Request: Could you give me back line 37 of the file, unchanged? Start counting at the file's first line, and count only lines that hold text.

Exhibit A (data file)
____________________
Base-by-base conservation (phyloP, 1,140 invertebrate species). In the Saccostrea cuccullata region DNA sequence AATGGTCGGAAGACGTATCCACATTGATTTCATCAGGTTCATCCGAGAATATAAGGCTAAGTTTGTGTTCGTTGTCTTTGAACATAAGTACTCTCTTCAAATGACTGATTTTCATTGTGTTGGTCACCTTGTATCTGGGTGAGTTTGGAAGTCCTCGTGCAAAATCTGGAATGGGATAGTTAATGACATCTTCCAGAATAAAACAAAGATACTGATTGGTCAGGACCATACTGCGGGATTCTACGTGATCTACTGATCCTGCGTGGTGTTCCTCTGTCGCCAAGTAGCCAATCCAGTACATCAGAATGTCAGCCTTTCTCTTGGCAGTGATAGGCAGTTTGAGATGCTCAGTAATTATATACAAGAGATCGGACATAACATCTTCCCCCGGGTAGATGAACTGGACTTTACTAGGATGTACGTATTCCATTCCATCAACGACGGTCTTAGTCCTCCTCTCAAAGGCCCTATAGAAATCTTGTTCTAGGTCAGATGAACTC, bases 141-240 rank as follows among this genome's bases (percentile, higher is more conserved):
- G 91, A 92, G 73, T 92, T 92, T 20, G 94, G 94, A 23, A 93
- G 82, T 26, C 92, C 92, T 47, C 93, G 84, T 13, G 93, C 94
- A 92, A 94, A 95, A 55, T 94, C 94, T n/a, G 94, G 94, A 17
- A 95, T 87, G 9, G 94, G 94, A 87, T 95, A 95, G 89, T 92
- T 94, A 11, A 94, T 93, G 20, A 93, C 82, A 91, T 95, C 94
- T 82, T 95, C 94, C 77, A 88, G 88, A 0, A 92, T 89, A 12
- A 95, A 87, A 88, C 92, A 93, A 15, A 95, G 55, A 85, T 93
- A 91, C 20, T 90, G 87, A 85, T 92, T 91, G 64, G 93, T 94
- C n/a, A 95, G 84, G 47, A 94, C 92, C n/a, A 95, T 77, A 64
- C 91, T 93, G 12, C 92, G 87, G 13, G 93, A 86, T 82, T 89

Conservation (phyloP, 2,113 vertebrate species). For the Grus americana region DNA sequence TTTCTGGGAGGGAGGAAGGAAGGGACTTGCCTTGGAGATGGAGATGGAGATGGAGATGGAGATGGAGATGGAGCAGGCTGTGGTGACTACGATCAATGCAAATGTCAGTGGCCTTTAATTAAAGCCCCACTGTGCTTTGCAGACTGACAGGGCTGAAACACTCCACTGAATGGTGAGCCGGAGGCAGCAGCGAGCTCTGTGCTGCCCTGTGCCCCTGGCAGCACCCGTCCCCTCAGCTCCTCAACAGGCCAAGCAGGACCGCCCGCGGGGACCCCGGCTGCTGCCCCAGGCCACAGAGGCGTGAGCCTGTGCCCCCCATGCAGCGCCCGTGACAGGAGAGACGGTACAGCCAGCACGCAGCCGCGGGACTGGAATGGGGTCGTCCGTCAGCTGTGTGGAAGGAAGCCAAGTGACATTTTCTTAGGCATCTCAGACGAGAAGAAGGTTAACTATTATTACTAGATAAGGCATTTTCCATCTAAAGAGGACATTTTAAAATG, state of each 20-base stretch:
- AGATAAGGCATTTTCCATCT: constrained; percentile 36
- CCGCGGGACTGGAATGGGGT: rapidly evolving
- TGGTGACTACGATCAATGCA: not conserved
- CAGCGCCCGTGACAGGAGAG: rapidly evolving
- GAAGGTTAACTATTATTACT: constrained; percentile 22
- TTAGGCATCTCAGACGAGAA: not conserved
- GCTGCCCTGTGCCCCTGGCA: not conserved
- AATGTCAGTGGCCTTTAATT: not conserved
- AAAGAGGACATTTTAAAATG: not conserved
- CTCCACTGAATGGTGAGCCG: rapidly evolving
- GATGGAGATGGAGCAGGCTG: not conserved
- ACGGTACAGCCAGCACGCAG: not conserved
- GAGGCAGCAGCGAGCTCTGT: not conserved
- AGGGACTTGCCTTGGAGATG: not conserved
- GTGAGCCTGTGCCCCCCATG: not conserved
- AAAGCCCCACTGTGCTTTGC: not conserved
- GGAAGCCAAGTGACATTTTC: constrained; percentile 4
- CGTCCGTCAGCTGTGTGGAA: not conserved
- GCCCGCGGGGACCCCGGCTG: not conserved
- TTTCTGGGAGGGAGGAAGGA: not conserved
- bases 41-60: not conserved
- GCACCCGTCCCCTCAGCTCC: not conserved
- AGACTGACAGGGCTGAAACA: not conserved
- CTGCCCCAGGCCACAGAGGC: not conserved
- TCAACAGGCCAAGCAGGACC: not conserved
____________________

- TCAACAGGCCAAGCAGGACC: not conserved